1. Lemongrass – helps lymph flow and drainage, and is especially helpful with swollen and congested lymph nodes
    2. Lavender – supports an increase in waste elimination
    3. Cypress and Grapefruit – stimulate and support decongestion of the lymphatic system
    4. Juniper Berry – supports both lymphatic and urinary systems
    5. Frankincense – supports reduction in swelling in lymph nodes
  • Herbs. Though less potent than essential oils, many herbs have long histories as supports to proper functioning of the lymphatic system. A few are Red Clover (said to increase lymph flow, which helps to detoxify the body and reduce inflammation). Cleavers (said to be one of the best tonics to stimulate and help drain the lymphatic system), Manjistha (said to de-stagnate lymph by detoxifying the tissue and supporting lymph flow), and bupleurum and rehmannia (herbal tonics used to treat lymphatic conditions in traditional Chinese medicine).
  • Dry Brushing. This is a unique kind of massage using a flat brush with natural plant bristles to promote the flow of the lymph toward important “watershed” areas like armpits and groin. In fact, about ¾ of the lymphatic drainage system empties out into the left armpit and lymph node area. The abdomen holds 60-70% of our lymphatic tissue, so be sure to include a good brushing there. See the resource section below for a detailed diagram of the lymphatic system and one of many instructional videos available online (by the way, I recommend doTERRA hair and skincare products in the shower). Most people perform a full dry brushing routine before showering.
    Here is a list of important benefits of dry brushing:

    1. Increases circulation & lymphatic drainage
    2. Reduces the appearance of cellulite
    3. Energizes the body
    4. Eliminates dead skin cells & clogged pores, resulting in more beautiful, vibrant skin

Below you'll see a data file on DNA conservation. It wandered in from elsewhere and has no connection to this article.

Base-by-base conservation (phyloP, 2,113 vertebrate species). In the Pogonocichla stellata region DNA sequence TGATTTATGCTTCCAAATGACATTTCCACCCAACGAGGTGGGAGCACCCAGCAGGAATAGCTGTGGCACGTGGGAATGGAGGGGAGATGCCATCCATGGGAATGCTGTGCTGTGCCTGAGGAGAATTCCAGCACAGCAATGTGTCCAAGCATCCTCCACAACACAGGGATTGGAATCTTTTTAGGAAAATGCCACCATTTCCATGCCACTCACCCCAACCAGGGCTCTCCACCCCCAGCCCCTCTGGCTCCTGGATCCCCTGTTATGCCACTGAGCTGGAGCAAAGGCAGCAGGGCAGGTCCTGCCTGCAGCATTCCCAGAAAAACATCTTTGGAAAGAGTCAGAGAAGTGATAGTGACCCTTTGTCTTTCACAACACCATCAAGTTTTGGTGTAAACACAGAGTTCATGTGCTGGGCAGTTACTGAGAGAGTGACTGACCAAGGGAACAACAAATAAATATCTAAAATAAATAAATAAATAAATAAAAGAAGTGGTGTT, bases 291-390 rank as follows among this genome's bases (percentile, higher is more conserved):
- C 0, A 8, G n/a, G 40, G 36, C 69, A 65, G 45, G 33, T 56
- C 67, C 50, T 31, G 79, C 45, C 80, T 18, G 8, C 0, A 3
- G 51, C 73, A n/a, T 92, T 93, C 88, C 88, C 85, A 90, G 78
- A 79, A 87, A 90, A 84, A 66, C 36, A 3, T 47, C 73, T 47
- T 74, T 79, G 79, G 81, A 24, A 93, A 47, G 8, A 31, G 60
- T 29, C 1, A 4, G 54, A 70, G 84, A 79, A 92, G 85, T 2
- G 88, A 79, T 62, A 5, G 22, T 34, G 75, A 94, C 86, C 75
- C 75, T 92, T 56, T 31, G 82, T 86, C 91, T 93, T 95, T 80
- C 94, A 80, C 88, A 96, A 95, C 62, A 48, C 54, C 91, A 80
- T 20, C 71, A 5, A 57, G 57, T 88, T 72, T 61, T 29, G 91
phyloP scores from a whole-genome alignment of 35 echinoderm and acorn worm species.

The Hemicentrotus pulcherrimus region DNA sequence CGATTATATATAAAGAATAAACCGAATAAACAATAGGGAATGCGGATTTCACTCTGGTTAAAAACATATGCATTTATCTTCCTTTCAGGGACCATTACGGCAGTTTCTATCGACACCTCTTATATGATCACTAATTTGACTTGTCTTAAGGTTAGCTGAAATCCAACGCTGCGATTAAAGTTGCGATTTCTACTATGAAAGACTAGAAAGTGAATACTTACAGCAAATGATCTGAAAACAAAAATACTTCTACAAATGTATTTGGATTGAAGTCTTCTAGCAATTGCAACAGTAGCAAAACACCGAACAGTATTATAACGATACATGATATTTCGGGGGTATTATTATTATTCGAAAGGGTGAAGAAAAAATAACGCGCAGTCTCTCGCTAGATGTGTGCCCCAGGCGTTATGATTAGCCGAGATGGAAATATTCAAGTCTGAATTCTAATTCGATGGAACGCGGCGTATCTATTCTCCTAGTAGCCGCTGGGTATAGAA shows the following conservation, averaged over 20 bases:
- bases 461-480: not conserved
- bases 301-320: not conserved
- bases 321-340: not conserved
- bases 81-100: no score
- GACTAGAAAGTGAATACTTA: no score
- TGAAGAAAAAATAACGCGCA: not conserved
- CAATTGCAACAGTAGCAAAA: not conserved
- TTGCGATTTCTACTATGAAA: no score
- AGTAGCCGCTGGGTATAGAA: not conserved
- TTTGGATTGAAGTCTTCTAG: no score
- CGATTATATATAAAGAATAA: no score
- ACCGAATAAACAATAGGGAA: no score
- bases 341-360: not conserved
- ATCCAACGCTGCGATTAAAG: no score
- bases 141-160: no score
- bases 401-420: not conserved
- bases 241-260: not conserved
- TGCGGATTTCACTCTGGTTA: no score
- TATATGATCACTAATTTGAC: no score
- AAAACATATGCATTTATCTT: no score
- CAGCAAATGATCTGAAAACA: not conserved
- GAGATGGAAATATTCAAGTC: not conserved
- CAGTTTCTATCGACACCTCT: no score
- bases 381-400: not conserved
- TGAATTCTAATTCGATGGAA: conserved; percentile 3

5. Releases toxins
    6. Improves muscle tone
    7. Eliminates clogged pores
  • Lymphatic Facial Massage. Some people use a dry brush with very soft bristles for the face. I would recommend a jade roller if you want to use a tool. But, honestly, I believe that massaging your face and throat morning and night (when you apply skincare products or just a massage) is really helpful to help toxins and waste to drain down.
  • Regular Exercise and Stretching. Yoga is particularly good for giving yourself an overall lymphatic workout. Inversion, twists, and the natural flow of yoga movements should help stimulate lymph flow in a significant way.
  • When you’re not feeling well. Rub essential oils under your armpits to stimulate the immune response. Tip: breast cancer shows up first in your underarm lymph nodes.
  • Don’t use anti-perspirants. Most have aluminum or titanium, both of which can clog your pores and block proper toxin elimination. If you have excessive/problem perspiration, I can suggest protocols to help.
  • Use deodorants with only natural ingredients. Frankincense essential oil and doTERRA’s Mud Mask are very good for detoxing the armpit area. Other options are bentonite clay; Juniper Berry, Grapefruit, and Myrrh essential oils; and doTERRA Natural Deodorant with Balance blend.
  • Take high quality daily nutritional supplements. I recommend the trio in doTERRA’s Lifelong Vitality Pack for best foundational support of your immune system. These are guaranteed to make a difference in your general health within 30 days or you get a 100% refund of the purchase price.


Here is a simple recipe for a potent essential oil blend for seasonal support (apply to lymph nodes, neck, spine, and soles of the feet when the flu is spreading or at the first sign of symptoms).

To a 10 ml roller bottle add: 10 drops of Oregano (substitute Marjoram for use with little, elderly, those in frail health, and when anticipated use may exceed one week), 18 drops Lemon, 15 drops Melaleuca/Tea Tree, and 15 drops doTERRA On Guard Protective Blend. Top off with fractionated coconut oil or other preferred pure carrier oil.

CAUTION: This strength is for healthy adults. Be sure to follow a dilution chart when using with infants, toddlers, and children.


For a detailed diagram of the lymphatic system, go to (click away from YouTube to image): http://goo.gl/jN9lCh

For more information on the basic workings of the lymphatic system, go to: http://www.lymphnotes.com/article.php/id/151/

For information on swollen lymph nodes, go to: https://www.medicinenet.com/swollen_lymph_nodes/article.htm#where_are_the_lymph_nodes_located_in_the_body_pictures

For a detailed instructional video on dry brushing and lymphatic massage: https://www.youtube.com/watch?v=ZgPfpwyfndE